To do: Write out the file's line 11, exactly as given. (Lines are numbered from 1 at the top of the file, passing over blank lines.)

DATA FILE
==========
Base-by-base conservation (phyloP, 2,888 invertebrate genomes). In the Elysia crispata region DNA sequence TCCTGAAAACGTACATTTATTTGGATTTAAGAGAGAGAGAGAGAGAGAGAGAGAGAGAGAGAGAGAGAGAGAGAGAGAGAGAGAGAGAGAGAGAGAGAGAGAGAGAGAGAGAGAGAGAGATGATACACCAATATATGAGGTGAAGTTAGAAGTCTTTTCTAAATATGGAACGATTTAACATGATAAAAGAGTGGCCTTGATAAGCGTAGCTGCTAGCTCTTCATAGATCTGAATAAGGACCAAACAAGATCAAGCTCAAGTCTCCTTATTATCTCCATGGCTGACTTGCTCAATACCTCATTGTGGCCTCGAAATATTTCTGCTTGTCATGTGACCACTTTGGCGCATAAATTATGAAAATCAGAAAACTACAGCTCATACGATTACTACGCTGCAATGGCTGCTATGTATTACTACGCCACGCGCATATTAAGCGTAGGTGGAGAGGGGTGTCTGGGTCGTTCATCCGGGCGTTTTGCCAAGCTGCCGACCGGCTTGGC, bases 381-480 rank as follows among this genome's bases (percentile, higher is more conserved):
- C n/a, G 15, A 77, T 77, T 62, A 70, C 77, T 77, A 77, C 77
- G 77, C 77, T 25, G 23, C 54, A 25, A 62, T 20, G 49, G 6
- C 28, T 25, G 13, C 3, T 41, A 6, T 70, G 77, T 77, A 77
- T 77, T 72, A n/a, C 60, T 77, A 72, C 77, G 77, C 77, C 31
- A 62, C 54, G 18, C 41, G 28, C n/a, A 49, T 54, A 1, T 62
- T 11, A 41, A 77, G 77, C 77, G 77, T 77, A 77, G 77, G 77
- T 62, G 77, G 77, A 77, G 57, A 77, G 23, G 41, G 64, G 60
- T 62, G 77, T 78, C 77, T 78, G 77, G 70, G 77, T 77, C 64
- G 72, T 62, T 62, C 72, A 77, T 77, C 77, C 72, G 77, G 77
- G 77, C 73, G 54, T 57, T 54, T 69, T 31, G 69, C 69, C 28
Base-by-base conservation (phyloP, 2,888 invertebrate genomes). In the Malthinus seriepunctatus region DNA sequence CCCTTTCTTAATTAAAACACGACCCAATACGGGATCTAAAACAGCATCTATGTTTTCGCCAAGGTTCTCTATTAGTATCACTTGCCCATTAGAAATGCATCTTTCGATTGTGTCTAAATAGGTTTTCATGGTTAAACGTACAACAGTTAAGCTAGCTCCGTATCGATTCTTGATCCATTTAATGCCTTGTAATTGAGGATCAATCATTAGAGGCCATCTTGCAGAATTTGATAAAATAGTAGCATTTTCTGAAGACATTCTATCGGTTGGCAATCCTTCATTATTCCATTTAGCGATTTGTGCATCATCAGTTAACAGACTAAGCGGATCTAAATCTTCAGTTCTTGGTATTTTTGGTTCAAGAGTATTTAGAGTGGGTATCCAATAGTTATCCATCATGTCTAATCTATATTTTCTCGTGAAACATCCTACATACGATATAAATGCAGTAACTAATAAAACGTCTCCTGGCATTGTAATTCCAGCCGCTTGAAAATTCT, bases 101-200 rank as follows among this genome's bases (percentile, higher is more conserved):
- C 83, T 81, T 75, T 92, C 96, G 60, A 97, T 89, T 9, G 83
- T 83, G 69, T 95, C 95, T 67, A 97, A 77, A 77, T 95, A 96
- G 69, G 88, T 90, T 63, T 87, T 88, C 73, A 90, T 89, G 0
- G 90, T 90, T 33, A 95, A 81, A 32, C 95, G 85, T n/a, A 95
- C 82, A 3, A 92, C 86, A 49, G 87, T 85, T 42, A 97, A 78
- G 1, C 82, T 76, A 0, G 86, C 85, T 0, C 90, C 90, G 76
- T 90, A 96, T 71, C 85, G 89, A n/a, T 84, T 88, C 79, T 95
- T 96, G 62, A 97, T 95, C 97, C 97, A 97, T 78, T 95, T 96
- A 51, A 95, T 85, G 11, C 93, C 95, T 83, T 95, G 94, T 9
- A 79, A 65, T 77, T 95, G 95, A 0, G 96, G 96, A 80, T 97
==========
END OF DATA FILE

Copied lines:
- G 77, C 73, G 54, T 57, T 54, T 69, T 31, G 69, C 69, C 28